And Now Miguel (part three)

Enter the Turbans.

They, at first enjoyed my naiveness. They were constantly playing tricks on me. We were all roll playing unawares.

They hit me up with stories that I would believe. The twins (Angel and Hector) along with five other members had a gig at the Colgate Gardens. Supposedly they played Timbales and other instruments. I got dressed up to go there. We all trudged up to the Colgate Gardens. Made no attempt to cross the street to it. I hadn’t noticed that I was the only one dressed up. I was really expecting a intro to something nice in life.

That’s when they let the cat out the bag. Laughing and laughing. Because it was them I didn’t mind so much. They bought me a beer. My first beer. I enjoyed the beer. I had, towards the end sensed that they were manipulating my naivety, and was the reason why they laughed and came out with it, for they had been walking me in circles, and it was this that I kept pointing out.

I enjoyed that small episode, we bonded. We were becoming like family. That’s what gang membership is. An oasis. A separate reality. Because there is no reality. Man is constantly setting up ideals, and goals, plateaus of achievements, conditions, stipulations and calling such bequeathments reality.

Next came the basements. We called it our club. Our hangout. Dugga’s  and Jeffrey’s Ma was a Super of two buildings. She gave the gang a basement apartment to hang out in. We kept it nice and clean. A living room, one bedroom (three beds), bathroom and kitchen.

We threw sets (the term was used for parties at the time). We had a five inch TV which we watched religiously. You likely would not be surprised at the still heads, somehow clustered in close proximity focused on such small imagery yet lost, as if we were not in this world. We were inside such an improbable tiny screen.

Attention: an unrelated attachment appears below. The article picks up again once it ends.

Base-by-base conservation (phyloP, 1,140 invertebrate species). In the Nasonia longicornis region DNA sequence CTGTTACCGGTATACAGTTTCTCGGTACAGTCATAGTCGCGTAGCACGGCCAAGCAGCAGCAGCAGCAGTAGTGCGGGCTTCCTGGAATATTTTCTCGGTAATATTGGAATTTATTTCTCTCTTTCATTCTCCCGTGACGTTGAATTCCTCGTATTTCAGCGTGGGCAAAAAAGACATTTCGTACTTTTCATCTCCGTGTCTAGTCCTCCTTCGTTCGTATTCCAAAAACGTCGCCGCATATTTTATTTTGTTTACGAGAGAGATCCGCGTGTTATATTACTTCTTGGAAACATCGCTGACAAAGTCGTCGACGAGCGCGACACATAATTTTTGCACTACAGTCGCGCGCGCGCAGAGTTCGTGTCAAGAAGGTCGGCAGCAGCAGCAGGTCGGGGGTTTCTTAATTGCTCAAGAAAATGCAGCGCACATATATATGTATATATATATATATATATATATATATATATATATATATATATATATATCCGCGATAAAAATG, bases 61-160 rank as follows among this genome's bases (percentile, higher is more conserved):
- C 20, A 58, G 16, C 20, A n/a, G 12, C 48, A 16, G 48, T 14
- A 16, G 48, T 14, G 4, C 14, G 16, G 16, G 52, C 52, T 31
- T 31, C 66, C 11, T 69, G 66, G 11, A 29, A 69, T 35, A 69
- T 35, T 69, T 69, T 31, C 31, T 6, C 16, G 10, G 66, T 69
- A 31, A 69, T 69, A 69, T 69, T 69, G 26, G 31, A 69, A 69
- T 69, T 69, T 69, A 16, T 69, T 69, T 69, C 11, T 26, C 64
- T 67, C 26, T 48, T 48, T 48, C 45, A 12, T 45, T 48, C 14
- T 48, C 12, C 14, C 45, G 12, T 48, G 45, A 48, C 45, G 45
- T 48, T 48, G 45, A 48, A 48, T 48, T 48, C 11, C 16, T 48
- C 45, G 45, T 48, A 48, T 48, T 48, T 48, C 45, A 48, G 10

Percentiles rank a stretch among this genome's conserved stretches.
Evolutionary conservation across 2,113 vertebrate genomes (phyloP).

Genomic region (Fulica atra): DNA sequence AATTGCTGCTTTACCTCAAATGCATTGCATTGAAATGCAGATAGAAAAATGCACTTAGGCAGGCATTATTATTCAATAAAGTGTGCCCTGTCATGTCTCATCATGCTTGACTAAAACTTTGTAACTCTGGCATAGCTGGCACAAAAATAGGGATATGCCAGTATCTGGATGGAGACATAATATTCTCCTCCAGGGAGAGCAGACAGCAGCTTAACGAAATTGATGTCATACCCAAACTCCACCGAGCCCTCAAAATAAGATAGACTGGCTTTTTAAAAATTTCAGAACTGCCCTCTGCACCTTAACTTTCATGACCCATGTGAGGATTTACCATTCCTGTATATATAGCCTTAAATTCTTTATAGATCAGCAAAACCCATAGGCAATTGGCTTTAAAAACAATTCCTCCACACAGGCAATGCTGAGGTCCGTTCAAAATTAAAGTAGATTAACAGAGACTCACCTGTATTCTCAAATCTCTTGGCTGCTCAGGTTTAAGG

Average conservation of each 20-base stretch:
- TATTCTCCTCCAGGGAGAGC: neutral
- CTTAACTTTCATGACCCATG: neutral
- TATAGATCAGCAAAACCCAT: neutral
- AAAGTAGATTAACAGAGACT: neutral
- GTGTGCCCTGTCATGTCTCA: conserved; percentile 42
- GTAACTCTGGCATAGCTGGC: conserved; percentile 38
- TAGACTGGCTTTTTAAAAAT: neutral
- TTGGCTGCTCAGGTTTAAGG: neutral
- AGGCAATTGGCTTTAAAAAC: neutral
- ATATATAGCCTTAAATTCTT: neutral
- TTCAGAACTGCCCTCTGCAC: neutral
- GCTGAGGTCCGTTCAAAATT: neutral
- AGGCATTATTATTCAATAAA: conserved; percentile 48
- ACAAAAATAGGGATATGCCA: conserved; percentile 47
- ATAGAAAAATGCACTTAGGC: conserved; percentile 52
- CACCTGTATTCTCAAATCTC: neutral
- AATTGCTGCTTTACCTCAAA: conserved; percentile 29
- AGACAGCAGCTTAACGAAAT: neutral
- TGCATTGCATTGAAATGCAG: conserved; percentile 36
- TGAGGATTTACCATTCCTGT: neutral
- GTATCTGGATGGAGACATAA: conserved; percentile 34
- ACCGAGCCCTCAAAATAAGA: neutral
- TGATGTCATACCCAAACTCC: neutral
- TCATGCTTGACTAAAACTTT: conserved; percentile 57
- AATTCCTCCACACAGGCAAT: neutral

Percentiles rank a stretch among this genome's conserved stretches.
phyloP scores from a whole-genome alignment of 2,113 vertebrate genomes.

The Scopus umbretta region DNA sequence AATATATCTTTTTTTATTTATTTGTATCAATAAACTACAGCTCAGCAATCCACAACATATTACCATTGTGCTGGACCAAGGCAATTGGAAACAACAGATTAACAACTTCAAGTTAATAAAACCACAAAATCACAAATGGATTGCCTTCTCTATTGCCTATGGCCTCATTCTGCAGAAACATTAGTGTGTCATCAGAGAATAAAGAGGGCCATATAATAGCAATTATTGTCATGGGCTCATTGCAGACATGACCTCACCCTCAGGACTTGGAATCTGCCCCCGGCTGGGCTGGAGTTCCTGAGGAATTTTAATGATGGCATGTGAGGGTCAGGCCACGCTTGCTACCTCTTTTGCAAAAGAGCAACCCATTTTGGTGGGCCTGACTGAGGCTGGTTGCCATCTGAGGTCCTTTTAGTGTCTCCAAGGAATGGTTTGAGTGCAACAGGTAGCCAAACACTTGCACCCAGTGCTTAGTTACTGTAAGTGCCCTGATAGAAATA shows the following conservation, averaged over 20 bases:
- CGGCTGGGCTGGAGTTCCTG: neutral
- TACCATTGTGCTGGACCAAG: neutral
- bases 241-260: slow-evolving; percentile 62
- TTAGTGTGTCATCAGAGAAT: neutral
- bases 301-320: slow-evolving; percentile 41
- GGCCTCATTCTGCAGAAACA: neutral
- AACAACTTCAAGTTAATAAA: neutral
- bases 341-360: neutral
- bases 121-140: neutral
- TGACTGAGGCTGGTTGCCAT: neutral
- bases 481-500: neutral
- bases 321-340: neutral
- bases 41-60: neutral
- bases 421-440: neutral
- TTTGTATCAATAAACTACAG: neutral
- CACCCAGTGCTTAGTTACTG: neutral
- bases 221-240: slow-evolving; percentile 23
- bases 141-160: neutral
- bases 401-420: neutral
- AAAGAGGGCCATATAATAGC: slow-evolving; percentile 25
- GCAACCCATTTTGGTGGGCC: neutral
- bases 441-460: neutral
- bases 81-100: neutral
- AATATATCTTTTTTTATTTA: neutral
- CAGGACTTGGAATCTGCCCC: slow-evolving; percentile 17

I wasn’t gay. But the guys wandered about me, because I didn’t pursue the girls. At one point they obtained this woman. We were at her house. They were pushing me on her. She had plenty of kids there but no husband. She was ugly as sin. They forced me with ridicule to dance with her. She was more than willing but I was totally not. Manny, not my brother, came to the rescue, scrambling the place saying that the cops were coming. The main body of us went out the front door, Manny grabbed me and hustled me out a back window. Manny had a crutch on my Sister Gloria who was going with Big Hector at the time. He was always rescuing me out of stuff.

Big Hector was so called because we had too many Hectors in the Turbans.

To Be Continued

Advertisements

8 comments

  1. I grew up in a working class neighborhood in the Bronx. A lawyer friend I later worked w/ in “inner city” Philly used to be a gang leader when he was young. By the time I knew him, he’d become an elder in his church.

    I was especially struck by your statement, “That’s what gang membership is. An oasis.” We saw that over and over: kids w/o a solid family reaching out to gangs for some kind of connection.

    God bless you for all you’ve been through, and all you’ve become. I am honored by your follow.

    Liked by 1 person

Leave a Reply

Fill in your details below or click an icon to log in:

WordPress.com Logo

You are commenting using your WordPress.com account. Log Out / Change )

Twitter picture

You are commenting using your Twitter account. Log Out / Change )

Facebook photo

You are commenting using your Facebook account. Log Out / Change )

Google+ photo

You are commenting using your Google+ account. Log Out / Change )

Connecting to %s